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Family matters: an exploratory study of the influence of parental chronic renal failure on the family and the information needs of the children

Family matters: an exploratory study of the influence of parental chronic renal failure on the family and the information needs of the children
Family matters: an exploratory study of the influence of parental chronic renal failure on the family and the information needs of the children
Seven families took part in a phenomenological study to consider the effects on family life when a parent has chronic renal failure. This is a topic which has not attracted much attention, possibly because the incidence of renal failure increases with age, and as such, young families where there is parental chronic renal failure do not make a major contribution to the workload of a renal unit. Therefore their needs are not necessarily to the fore.

In looking at family life there is an acknowledgement of the fact that, for the majority of people, there is a life outside their chronic illness and hospital appointments and there is a need therefore to incorporate this other life into planning their care. It is therefore suggested that a worthwhile approach would be that of family centred care, more commonly seen within the paediatric domain, but here taken from the view of the adult at the centre, rather than the more usual centrality of the child.

From the study three central themes emerged:
· Normality in family life
· Living with uncertainty
· Protecting the family.

Overarching these themes the ‘life view’ of the parents was important. This is a common thread in all the themes and affects the way in which the parents approach their life. This, in turn, affects how the children from this study are involved in family discussions, about the influence of chronic renal failure on their family. This ‘life view’ fits well with Paterson’s (2001) shifting perspectives model of chronic illness. In this study it is argued that to meet the needs of the family the information provided needs to be congruent with the ‘life view’ of the parent. This, combined with a family centred approach, is the best strategy to facilitate the sharing of information with the children.
information needs, phenomenological, renal failure, family life, parental chronic renal failure
Coldstream, Frances
f2b58da2-c6a0-4396-b072-df261d9cee91
Coldstream, Frances
f2b58da2-c6a0-4396-b072-df261d9cee91
Le May, Andree
d31b0269-60f6-47cd-a844-f0bc522662ab
Powell, Catherine
82831491-c5b4-4226-ab61-a5e4aeb1e88b

Coldstream, Frances (2009) Family matters: an exploratory study of the influence of parental chronic renal failure on the family and the information needs of the children. University of Southampton, School of Health Sciences, Doctoral Thesis, 278pp.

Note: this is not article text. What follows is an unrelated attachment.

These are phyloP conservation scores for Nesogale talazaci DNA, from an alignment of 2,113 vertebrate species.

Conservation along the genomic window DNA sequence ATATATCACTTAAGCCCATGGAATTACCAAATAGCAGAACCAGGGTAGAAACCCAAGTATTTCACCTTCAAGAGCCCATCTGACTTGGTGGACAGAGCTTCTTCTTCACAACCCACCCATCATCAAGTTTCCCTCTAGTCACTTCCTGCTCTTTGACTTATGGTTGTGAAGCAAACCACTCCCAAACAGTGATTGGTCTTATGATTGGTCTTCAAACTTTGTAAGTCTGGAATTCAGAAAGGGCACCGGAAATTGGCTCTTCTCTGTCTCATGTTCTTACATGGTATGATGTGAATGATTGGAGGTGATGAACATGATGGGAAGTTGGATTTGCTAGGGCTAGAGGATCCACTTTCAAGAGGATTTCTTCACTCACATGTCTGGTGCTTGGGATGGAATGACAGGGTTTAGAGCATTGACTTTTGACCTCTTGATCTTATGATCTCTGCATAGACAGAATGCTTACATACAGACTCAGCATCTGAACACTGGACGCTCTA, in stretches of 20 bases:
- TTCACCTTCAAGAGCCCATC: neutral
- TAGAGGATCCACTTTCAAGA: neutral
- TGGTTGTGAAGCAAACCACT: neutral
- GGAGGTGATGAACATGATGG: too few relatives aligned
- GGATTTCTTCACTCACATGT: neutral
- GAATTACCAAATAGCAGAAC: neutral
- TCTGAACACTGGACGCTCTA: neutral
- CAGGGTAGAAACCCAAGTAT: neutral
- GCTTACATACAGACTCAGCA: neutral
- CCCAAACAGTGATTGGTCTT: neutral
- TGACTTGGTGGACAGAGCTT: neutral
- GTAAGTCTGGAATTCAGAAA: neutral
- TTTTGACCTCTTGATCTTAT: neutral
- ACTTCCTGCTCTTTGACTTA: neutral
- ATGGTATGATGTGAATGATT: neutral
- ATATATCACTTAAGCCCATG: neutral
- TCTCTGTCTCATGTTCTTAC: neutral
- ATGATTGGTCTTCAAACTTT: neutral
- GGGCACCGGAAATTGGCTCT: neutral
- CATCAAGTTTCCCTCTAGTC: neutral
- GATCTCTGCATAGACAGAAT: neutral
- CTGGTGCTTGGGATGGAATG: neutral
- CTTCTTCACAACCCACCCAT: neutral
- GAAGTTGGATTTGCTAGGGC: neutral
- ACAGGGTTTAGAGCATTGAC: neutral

Record type: Thesis (Doctoral)

Abstract

Seven families took part in a phenomenological study to consider the effects on family life when a parent has chronic renal failure. This is a topic which has not attracted much attention, possibly because the incidence of renal failure increases with age, and as such, young families where there is parental chronic renal failure do not make a major contribution to the workload of a renal unit. Therefore their needs are not necessarily to the fore.

In looking at family life there is an acknowledgement of the fact that, for the majority of people, there is a life outside their chronic illness and hospital appointments and there is a need therefore to incorporate this other life into planning their care. It is therefore suggested that a worthwhile approach would be that of family centred care, more commonly seen within the paediatric domain, but here taken from the view of the adult at the centre, rather than the more usual centrality of the child.

From the study three central themes emerged:
· Normality in family life
· Living with uncertainty
· Protecting the family.

Overarching these themes the ‘life view’ of the parents was important. This is a common thread in all the themes and affects the way in which the parents approach their life. This, in turn, affects how the children from this study are involved in family discussions, about the influence of chronic renal failure on their family. This ‘life view’ fits well with Paterson’s (2001) shifting perspectives model of chronic illness. In this study it is argued that to meet the needs of the family the information provided needs to be congruent with the ‘life view’ of the parent. This, combined with a family centred approach, is the best strategy to facilitate the sharing of information with the children.

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More information

Published date: January 2009
Keywords: information needs, phenomenological, renal failure, family life, parental chronic renal failure
Organisations: University of Southampton, Health Sciences

Identifiers

Local EPrints ID: 71890
URI: http://eprints.soton.ac.uk/id/eprint/71890
PURE UUID: b64de8c0-07a6-469b-bbb0-1732371052ec

Catalogue record

Date deposited: 08 Jan 2010
Last modified: 29 Jan 2020 13:08

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